I’ve recently been heavily involved in moving towards a Service Oriented Architecture – and the most common form of Transport / Network Protocol used is of course, HTTP due to tooling and statelessness.

HttpClient is well known for being thread safe. Infact, it is very much encouraged to instantiate a HttpClient object and keep it in memory for as long as you need, this avoids the extra cost needed for reconstructing the object.

But, is it really that thread safe? Well, after some experiments with high volume of requests, it turns out – not completely / it depends.

## Stateless

Let’s take a look at how we do a POST with HttpClient.

var httpClient = new HttpClient();
var stringContent = new StringContent("{yes=true}", Encoding.UTF8);
httpClient.PostAsync("http://mydomain.com/api/search", stringContent);
var result = httpClient.PostAsync("request", stringContent);
DoSomethingToOurResult(result.Result);


In this case, it would be sound to assume that stringContent is only used to send the request and discarded immediately after.

## Shared Headers / State

HttpClient also has a way of sharing common things for every request, such as a header – which can include Authentication token.

var httpClient = new HttpClient();
var stringContent = new StringContent("{yes=true}", Encoding.UTF8);
var result = httpClient.PostAsync("http://mydomain.com/api/search", stringContent);
DoSomethingToOurResult(result.Result);


This is great, now we no longer have to set our token in the header every single time we do a request to our service.

Now, let’s try something else. Let’s say, we want a service class that gives us an always up-to-date valid authtoken, so this service essentially manages the life-time of the token and renews it for us.

public class TokenService
{
private DateTime _nextRenewal = DateTime.MinValue;
private string _token;
private object _mutex;

public string GetToken()
{
if (_nextRenewal <= DateTime.UtcNow)
{
lock (_mutex)
{
if (_nextRenewal <= DateTime.UtcNow)
{
RenewToken();
}
}

}

return _token;
}

private void RenewToken()
{
_token = Guid.NewGuid().ToString();
}
}


## Putting it together

Ok, we have a hypothetical code that guarantee’s to return valid token 100% of the time. Let’s use it.

var httpClient = singletonHttpClient;
var tokenService = singletonTokenService;
var stringContent = new StringContent("{yes=true}", Encoding.UTF8);
var result = httpClient.PostAsync("http://mydomain.com/api/search", stringContent);
DoSomethingToOurResult(result.Result);


When we run this, most of the time (99.9% of the cases), this will work – up until this code runs at almost exactly the same moment in time.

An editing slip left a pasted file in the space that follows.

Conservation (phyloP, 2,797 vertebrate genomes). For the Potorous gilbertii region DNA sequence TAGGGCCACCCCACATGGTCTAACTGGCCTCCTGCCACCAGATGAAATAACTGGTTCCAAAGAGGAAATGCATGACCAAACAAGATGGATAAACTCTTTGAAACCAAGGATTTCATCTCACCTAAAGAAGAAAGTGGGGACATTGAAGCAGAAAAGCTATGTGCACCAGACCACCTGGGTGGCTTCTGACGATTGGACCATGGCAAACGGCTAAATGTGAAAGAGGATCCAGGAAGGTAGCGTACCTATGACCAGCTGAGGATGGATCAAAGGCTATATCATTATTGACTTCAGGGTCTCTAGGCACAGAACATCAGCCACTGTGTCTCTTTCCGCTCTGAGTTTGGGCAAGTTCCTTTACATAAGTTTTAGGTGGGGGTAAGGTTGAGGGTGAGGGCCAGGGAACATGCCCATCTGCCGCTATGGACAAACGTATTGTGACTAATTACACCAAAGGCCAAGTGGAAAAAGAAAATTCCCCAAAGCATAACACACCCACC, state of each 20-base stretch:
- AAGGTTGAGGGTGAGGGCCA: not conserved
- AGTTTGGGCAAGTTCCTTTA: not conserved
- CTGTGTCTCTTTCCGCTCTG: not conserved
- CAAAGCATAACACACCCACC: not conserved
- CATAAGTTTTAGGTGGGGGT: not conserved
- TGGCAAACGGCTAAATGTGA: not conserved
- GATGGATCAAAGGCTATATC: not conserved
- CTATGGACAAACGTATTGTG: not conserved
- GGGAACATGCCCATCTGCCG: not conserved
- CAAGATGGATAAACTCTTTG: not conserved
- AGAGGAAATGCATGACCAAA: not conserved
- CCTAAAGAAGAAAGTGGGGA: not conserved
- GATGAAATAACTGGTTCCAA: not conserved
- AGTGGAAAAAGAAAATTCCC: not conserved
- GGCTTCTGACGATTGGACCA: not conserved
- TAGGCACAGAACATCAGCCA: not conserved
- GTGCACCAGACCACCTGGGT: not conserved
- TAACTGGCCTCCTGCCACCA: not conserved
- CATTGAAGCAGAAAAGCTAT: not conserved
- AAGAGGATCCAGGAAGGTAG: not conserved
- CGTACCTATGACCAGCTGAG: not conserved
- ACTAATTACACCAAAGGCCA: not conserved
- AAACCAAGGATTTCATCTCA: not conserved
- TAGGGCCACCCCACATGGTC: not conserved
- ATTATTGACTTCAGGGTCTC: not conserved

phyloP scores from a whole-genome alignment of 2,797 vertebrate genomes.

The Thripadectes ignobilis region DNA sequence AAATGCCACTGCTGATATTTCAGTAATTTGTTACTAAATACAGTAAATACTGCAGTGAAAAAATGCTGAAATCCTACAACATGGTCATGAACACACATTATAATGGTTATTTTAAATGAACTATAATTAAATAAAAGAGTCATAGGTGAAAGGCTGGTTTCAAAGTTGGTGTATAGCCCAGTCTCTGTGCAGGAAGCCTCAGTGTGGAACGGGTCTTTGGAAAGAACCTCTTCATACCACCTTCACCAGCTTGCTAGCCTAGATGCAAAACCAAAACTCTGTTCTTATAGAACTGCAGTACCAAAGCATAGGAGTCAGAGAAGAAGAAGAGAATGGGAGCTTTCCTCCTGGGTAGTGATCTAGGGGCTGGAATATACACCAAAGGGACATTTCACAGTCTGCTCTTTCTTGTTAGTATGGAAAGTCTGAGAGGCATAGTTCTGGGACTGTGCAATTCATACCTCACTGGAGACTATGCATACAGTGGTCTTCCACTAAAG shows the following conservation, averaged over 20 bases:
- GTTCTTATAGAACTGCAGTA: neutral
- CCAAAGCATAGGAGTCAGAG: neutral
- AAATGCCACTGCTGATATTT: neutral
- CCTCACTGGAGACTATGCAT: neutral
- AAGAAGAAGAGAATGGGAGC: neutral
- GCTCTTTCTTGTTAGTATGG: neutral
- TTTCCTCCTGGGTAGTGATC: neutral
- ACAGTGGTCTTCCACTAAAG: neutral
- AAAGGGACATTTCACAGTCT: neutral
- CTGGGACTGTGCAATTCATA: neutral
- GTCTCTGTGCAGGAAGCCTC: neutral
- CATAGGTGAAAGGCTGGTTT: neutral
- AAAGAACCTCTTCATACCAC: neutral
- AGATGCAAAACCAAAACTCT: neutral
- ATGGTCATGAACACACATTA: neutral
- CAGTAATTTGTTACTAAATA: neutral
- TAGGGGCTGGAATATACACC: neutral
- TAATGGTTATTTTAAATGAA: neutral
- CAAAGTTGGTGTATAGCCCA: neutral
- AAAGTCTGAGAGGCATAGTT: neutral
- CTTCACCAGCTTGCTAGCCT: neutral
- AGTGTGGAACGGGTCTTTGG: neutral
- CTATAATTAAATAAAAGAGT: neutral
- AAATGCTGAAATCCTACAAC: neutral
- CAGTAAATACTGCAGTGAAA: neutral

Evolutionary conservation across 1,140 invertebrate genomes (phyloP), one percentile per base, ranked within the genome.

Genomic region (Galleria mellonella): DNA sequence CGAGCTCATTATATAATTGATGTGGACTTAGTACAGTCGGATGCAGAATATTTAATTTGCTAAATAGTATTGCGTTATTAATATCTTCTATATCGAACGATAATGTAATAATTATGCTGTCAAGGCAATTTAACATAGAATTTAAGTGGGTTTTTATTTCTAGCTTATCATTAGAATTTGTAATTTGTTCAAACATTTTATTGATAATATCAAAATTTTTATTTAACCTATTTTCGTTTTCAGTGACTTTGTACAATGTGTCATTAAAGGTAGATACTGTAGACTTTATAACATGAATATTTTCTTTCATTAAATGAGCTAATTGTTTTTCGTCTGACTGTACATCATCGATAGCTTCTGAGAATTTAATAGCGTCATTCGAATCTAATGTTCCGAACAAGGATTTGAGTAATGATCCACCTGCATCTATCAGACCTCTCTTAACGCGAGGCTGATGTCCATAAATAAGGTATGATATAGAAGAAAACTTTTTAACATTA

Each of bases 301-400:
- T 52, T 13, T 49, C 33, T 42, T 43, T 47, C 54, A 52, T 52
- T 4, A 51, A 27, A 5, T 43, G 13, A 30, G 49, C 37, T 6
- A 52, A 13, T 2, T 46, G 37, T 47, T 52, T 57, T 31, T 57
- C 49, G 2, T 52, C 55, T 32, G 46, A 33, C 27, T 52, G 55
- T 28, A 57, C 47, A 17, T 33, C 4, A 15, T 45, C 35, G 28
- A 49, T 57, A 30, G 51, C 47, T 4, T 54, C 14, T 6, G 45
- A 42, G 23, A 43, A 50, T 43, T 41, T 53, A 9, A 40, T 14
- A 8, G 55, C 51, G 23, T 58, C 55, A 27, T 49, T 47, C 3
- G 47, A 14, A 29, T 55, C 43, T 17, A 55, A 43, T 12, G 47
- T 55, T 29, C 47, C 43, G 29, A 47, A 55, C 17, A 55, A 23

## The Problem

As with most problems with concurrency, the problem is the shared state. As it turns out HttpClient at no point does not guarantee thread safety of shared state – particularly Http Headers.

Investigating this further, we find that the headers are implemented internally as a List, not to mention the other parts used which aren’t meant to handle concurrency well i.e. singleton without use of locks etc.

## The Fix

In this particular case, the fix is fairly straight forward – don’t use HttpClient‘s internal shared state, notably Default Header.

Let’s add an extension method so we can do the same thing as we previously have in a stateless manner.

public static class HttpClientExtensions
{
public static async Task<HttpResponseMessage> PostAsync(
this HttpClient @this,
string url,
HttpContent content,
{
var request = new HttpRequestMessage(HttpMethod.Post, url);
request.Content = content;
return await @this.SendAsync(request);
}
}


Now, let’s make use of the stateless way of doing this.

var httpClient = singletonHttpClient;
var tokenService = singletonTokenService;
var stringContent = new StringContent("{yes=true}", Encoding.UTF8);
var result = httpClient.PostAsync("request", stringContent, (h) =>
{
h.Authorization = new AuthenticationHeaderValue("Bearer", tokenService.GetToken());
});
DoSomethingToOurResult(result.Result);


Our solution is now completely thread-safe.

Valuable lesson here is, always check thread-safety.

This is really where functional paradigm really shines, so maybe we should start using that too for these types of problems more frequently.